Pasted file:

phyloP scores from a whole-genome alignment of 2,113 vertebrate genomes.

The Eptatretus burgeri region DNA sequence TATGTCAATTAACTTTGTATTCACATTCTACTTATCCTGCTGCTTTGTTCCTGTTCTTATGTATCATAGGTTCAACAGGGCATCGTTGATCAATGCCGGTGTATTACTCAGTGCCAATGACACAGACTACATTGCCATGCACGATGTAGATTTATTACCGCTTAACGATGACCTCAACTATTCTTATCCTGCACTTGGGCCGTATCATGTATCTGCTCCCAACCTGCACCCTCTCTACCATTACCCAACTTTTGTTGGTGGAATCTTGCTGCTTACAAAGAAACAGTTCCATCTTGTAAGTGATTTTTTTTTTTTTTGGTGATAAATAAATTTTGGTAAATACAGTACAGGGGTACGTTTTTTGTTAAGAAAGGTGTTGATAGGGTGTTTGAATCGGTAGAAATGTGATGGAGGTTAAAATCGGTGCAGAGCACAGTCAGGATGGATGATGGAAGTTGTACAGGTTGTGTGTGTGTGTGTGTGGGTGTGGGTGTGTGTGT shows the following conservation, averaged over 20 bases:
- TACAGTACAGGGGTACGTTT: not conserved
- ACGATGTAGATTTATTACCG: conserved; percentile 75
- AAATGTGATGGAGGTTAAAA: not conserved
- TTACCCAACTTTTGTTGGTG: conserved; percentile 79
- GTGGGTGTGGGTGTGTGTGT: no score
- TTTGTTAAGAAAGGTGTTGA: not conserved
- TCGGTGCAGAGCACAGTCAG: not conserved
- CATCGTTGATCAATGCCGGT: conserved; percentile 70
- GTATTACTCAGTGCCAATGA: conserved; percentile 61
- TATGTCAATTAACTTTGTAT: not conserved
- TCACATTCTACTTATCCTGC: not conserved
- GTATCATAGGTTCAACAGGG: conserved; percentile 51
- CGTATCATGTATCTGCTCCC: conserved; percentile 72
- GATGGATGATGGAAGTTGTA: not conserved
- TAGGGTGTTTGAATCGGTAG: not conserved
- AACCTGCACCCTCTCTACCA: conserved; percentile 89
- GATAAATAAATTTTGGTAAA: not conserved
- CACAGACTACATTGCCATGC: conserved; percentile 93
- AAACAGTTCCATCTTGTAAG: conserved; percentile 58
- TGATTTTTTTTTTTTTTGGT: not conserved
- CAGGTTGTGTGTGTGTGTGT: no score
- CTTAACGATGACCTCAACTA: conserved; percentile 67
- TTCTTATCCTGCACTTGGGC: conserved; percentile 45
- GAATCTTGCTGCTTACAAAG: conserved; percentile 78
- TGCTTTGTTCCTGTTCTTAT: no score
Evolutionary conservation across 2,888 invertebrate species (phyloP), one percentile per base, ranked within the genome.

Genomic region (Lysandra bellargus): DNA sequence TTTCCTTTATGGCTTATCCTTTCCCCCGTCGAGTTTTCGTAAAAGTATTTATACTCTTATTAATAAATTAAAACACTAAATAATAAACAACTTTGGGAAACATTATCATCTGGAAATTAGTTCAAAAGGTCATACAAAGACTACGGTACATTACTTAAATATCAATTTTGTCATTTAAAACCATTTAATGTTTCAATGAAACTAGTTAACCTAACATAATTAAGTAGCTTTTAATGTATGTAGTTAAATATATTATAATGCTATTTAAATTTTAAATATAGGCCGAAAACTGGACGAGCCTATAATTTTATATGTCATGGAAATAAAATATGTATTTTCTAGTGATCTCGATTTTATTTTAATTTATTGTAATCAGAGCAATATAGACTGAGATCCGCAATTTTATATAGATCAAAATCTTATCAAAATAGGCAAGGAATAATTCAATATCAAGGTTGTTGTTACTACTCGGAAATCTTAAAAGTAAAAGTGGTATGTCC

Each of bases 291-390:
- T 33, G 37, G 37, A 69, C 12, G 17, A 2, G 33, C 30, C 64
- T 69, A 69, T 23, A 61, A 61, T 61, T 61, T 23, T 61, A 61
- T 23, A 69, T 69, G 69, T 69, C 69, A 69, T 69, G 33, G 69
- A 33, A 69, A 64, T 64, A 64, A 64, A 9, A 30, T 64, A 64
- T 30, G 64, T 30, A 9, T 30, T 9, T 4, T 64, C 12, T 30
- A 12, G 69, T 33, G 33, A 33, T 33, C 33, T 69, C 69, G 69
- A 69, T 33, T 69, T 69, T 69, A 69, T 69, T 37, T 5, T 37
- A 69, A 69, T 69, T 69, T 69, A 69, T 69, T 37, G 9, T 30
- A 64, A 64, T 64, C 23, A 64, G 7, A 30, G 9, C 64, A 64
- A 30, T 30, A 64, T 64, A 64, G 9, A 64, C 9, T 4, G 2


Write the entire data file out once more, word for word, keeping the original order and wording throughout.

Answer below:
phyloP scores from a whole-genome alignment of 2,113 vertebrate genomes.

The Eptatretus burgeri region DNA sequence TATGTCAATTAACTTTGTATTCACATTCTACTTATCCTGCTGCTTTGTTCCTGTTCTTATGTATCATAGGTTCAACAGGGCATCGTTGATCAATGCCGGTGTATTACTCAGTGCCAATGACACAGACTACATTGCCATGCACGATGTAGATTTATTACCGCTTAACGATGACCTCAACTATTCTTATCCTGCACTTGGGCCGTATCATGTATCTGCTCCCAACCTGCACCCTCTCTACCATTACCCAACTTTTGTTGGTGGAATCTTGCTGCTTACAAAGAAACAGTTCCATCTTGTAAGTGATTTTTTTTTTTTTTGGTGATAAATAAATTTTGGTAAATACAGTACAGGGGTACGTTTTTTGTTAAGAAAGGTGTTGATAGGGTGTTTGAATCGGTAGAAATGTGATGGAGGTTAAAATCGGTGCAGAGCACAGTCAGGATGGATGATGGAAGTTGTACAGGTTGTGTGTGTGTGTGTGTGGGTGTGGGTGTGTGTGT shows the following conservation, averaged over 20 bases:
- TACAGTACAGGGGTACGTTT: not conserved
- ACGATGTAGATTTATTACCG: conserved; percentile 75
- AAATGTGATGGAGGTTAAAA: not conserved
- TTACCCAACTTTTGTTGGTG: conserved; percentile 79
- GTGGGTGTGGGTGTGTGTGT: no score
- TTTGTTAAGAAAGGTGTTGA: not conserved
- TCGGTGCAGAGCACAGTCAG: not conserved
- CATCGTTGATCAATGCCGGT: conserved; percentile 70
- GTATTACTCAGTGCCAATGA: conserved; percentile 61
- TATGTCAATTAACTTTGTAT: not conserved
- TCACATTCTACTTATCCTGC: not conserved
- GTATCATAGGTTCAACAGGG: conserved; percentile 51
- CGTATCATGTATCTGCTCCC: conserved; percentile 72
- GATGGATGATGGAAGTTGTA: not conserved
- TAGGGTGTTTGAATCGGTAG: not conserved
- AACCTGCACCCTCTCTACCA: conserved; percentile 89
- GATAAATAAATTTTGGTAAA: not conserved
- CACAGACTACATTGCCATGC: conserved; percentile 93
- AAACAGTTCCATCTTGTAAG: conserved; percentile 58
- TGATTTTTTTTTTTTTTGGT: not conserved
- CAGGTTGTGTGTGTGTGTGT: no score
- CTTAACGATGACCTCAACTA: conserved; percentile 67
- TTCTTATCCTGCACTTGGGC: conserved; percentile 45
- GAATCTTGCTGCTTACAAAG: conserved; percentile 78
- TGCTTTGTTCCTGTTCTTAT: no score
Evolutionary conservation across 2,888 invertebrate species (phyloP), one percentile per base, ranked within the genome.

Genomic region (Lysandra bellargus): DNA sequence TTTCCTTTATGGCTTATCCTTTCCCCCGTCGAGTTTTCGTAAAAGTATTTATACTCTTATTAATAAATTAAAACACTAAATAATAAACAACTTTGGGAAACATTATCATCTGGAAATTAGTTCAAAAGGTCATACAAAGACTACGGTACATTACTTAAATATCAATTTTGTCATTTAAAACCATTTAATGTTTCAATGAAACTAGTTAACCTAACATAATTAAGTAGCTTTTAATGTATGTAGTTAAATATATTATAATGCTATTTAAATTTTAAATATAGGCCGAAAACTGGACGAGCCTATAATTTTATATGTCATGGAAATAAAATATGTATTTTCTAGTGATCTCGATTTTATTTTAATTTATTGTAATCAGAGCAATATAGACTGAGATCCGCAATTTTATATAGATCAAAATCTTATCAAAATAGGCAAGGAATAATTCAATATCAAGGTTGTTGTTACTACTCGGAAATCTTAAAAGTAAAAGTGGTATGTCC

Each of bases 291-390:
- T 33, G 37, G 37, A 69, C 12, G 17, A 2, G 33, C 30, C 64
- T 69, A 69, T 23, A 61, A 61, T 61, T 61, T 23, T 61, A 61
- T 23, A 69, T 69, G 69, T 69, C 69, A 69, T 69, G 33, G 69
- A 33, A 69, A 64, T 64, A 64, A 64, A 9, A 30, T 64, A 64
- T 30, G 64, T 30, A 9, T 30, T 9, T 4, T 64, C 12, T 30
- A 12, G 69, T 33, G 33, A 33, T 33, C 33, T 69, C 69, G 69
- A 69, T 33, T 69, T 69, T 69, A 69, T 69, T 37, T 5, T 37
- A 69, A 69, T 69, T 69, T 69, A 69, T 69, T 37, G 9, T 30
- A 64, A 64, T 64, C 23, A 64, G 7, A 30, G 9, C 64, A 64
- A 30, T 30, A 64, T 64, A 64, G 9, A 64, C 9, T 4, G 2